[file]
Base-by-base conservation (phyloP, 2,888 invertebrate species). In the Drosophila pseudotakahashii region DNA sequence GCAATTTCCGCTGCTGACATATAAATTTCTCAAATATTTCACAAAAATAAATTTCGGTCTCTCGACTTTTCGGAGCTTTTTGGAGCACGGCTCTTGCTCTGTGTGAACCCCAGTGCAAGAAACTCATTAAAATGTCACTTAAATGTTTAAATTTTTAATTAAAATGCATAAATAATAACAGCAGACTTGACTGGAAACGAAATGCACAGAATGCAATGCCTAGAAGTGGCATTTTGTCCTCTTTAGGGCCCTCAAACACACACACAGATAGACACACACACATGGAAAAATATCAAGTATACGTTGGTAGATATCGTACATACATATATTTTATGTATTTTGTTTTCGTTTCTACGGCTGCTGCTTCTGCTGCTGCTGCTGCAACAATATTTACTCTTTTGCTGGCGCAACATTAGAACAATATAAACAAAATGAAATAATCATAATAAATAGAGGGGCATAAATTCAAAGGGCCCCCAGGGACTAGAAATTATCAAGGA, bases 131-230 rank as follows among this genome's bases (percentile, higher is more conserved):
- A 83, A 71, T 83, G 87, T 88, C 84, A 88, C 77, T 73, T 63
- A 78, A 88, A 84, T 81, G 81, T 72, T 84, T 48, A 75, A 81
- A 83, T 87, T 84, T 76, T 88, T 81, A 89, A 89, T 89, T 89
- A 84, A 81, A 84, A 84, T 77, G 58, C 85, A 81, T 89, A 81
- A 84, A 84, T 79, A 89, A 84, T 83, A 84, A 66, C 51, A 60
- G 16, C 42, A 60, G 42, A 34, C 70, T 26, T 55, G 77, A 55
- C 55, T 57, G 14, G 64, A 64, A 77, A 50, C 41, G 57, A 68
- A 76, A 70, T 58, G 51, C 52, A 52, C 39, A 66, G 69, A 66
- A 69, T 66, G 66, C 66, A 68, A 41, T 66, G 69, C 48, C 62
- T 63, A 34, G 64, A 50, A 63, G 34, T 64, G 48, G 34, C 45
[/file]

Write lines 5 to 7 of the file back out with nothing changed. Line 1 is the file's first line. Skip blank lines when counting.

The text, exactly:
- A 84, A 81, A 84, A 84, T 77, G 58, C 85, A 81, T 89, A 81
- A 84, A 84, T 79, A 89, A 84, T 83, A 84, A 66, C 51, A 60
- G 16, C 42, A 60, G 42, A 34, C 70, T 26, T 55, G 77, A 55